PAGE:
We covered the distance of 4 km. along the built and well-kept by Marana inhabitants road. It runs through the forest, planted by Marana first patients under the direction of Fr. Dursap SJ and Father Beyzym, the pioneer of the place. We bowed to St. Joseph, the patron of the place since 1892 and then we approached the territory of the century old Marana, where Father Jan Beyzym, Polish Jesuit, beatified by the Servant of God Pope John Paul II, took care of his “black birds” (the way he called his sufferers).
The chapel, where we can admire Father Beyzym’s carvings, the image of the Black Madonna from Czestochowa in the wooden frame, beautifully carved by Father Beyzym, the tabernacle and inscription: “Come unto me all ye…”… One has the feeling as if they are saying: “Nothing is too good for the Good of God!” Two main buildings: one for men and the other, with a patio, “filled with the fragrance of the blooming flowers”, for women are strong, solid and functional remains of Father Beyzym’s efforts.
In 1910, responding to the explicit Father’s request, s. Anne-Marie Clerget of the Visitation (Clerget is a family name) from the Congregation of St. Józef of Cluny, volunteered to arrive and serve to the poorest of the poor. For 57 years she served there as a missioner, never returning to Burgundy (even for vacation). She rests in peace on Marana cemetery together with s. Irénée Rasoamihanta, the first Malagasy nurse, who also volunteered to look after the lepers.
MARANA TODAY: THE PATIENTS
Leprosarium in Marana, in the course of time, developed from a small health care centre¹ into a well-organized village, one Big Family, eradiating life.
Every knocking at our door patient is received and examined. The patient, if necessary, can be directed to other health centers or, in the case of emergency, the first aid is provided, analysis and X-ray are done. After a couple of days of treatment the patient is discharged. If the patient contracted the leprosy, he or she is bathed, dressed, fed, gets a bed and free treatment as well as his or her family members (if necessary), even if they have not contaminated the disease. The patient becomes a member of our Big Family, participates in its activities (according to his physical ability). If the patient is able, he washes his clothes and cooks his meals. Physical activities are the psychological complement to the medical treatment. They prevent the possibility of submission to illness and thus the patient also feels needed.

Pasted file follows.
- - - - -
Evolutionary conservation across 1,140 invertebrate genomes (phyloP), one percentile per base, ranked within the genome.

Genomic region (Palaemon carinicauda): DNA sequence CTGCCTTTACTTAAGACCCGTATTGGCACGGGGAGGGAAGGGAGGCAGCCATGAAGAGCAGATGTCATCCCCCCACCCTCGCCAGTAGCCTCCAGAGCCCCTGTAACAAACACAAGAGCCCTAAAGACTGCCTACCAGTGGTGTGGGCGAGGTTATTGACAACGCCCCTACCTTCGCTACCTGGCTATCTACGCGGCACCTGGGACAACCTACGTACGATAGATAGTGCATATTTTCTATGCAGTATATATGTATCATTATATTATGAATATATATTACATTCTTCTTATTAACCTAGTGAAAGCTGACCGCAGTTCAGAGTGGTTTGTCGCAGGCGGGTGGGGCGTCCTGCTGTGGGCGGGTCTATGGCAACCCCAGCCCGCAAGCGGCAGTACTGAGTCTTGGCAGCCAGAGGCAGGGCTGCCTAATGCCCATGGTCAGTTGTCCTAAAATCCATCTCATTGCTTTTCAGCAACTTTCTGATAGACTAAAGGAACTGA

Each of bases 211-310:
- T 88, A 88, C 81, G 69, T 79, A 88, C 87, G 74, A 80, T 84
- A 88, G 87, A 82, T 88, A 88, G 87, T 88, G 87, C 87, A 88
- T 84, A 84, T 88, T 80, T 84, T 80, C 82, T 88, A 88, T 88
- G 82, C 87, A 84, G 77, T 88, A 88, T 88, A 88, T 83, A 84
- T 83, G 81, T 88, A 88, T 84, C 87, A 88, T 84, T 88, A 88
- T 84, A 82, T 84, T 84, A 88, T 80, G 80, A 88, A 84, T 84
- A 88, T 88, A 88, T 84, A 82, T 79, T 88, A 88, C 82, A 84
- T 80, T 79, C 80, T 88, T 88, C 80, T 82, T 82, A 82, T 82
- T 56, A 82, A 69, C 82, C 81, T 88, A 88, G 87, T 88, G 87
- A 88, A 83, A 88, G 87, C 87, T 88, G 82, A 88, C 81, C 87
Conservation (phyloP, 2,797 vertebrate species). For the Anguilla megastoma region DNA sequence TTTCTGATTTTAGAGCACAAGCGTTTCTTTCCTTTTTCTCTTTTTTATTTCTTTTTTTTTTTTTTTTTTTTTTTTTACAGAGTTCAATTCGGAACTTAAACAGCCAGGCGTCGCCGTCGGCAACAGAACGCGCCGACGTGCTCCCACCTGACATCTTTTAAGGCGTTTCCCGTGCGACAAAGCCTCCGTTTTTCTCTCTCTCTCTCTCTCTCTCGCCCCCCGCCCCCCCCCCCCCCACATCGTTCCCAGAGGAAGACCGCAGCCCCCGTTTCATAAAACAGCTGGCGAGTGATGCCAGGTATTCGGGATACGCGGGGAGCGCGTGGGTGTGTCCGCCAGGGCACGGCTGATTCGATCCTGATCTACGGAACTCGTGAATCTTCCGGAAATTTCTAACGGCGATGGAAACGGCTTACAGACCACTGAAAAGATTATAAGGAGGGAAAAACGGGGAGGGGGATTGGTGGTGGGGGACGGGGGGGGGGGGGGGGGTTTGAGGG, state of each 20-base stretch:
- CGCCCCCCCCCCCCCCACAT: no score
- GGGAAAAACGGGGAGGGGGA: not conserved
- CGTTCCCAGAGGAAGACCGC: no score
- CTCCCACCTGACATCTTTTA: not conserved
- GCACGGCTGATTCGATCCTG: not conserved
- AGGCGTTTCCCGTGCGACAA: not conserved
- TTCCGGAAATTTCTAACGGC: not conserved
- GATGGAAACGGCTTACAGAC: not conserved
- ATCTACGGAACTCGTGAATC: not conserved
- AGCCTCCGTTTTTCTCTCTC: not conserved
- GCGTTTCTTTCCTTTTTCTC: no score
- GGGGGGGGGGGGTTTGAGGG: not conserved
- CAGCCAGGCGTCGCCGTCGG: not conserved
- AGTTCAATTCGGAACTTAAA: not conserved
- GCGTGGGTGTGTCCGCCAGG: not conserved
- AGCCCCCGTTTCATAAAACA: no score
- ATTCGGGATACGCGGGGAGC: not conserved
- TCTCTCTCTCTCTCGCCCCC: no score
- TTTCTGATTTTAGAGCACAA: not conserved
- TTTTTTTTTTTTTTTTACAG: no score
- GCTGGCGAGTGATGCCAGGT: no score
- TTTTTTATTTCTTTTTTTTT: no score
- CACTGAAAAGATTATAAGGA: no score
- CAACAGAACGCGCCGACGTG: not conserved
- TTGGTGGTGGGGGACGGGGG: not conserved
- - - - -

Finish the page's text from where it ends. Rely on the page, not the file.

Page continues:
The regular medical care is provided by two nurses and four or five medical assistants who are on 24-hour duty. Surgeons, anesthesiologists and a dentist come on request, if there is a necessity of a surgery (in our operating room or dental office) or for consultation.
PCT (multidrug chemotherapy), a modern treatment method provided by WHO, makes the healing of the disease possible.² And yes, our patients come and go. But leprosy is usually accompanied by other diseases, which need to be treated concurrently to make the complete recovery. They are: TB, parasites, skin diseases, nutritional deficiencies, malaria... Recovered patients return to treat the “feet wounds”, the leprosy aftereffect, caused by the long walks in the bush. Sometimes such wounds need a lot of time to heal.
Healthy, varied, balanced diet is an integral part of the treatment process. Work, even the smallest, done in and for the Big Family is also a part of it. Preparation for holidays, singing and recreation complement the treatment process effectively. Father Beyzym wrote: “Everybody works in accordance with his possibilities. Singing and leisure activities are on schedule”. This routine is followed in Marana since Father’s days.
The clinic for people from the neighborhood is open two times a week till midday.
Visits to the most leprosy insecure areas in the bush are done once a month.
EDUCATION, FORMATION, SOCIAL LIFE, PREPARING FOR REHABILITATION AND RESOCIALIZATION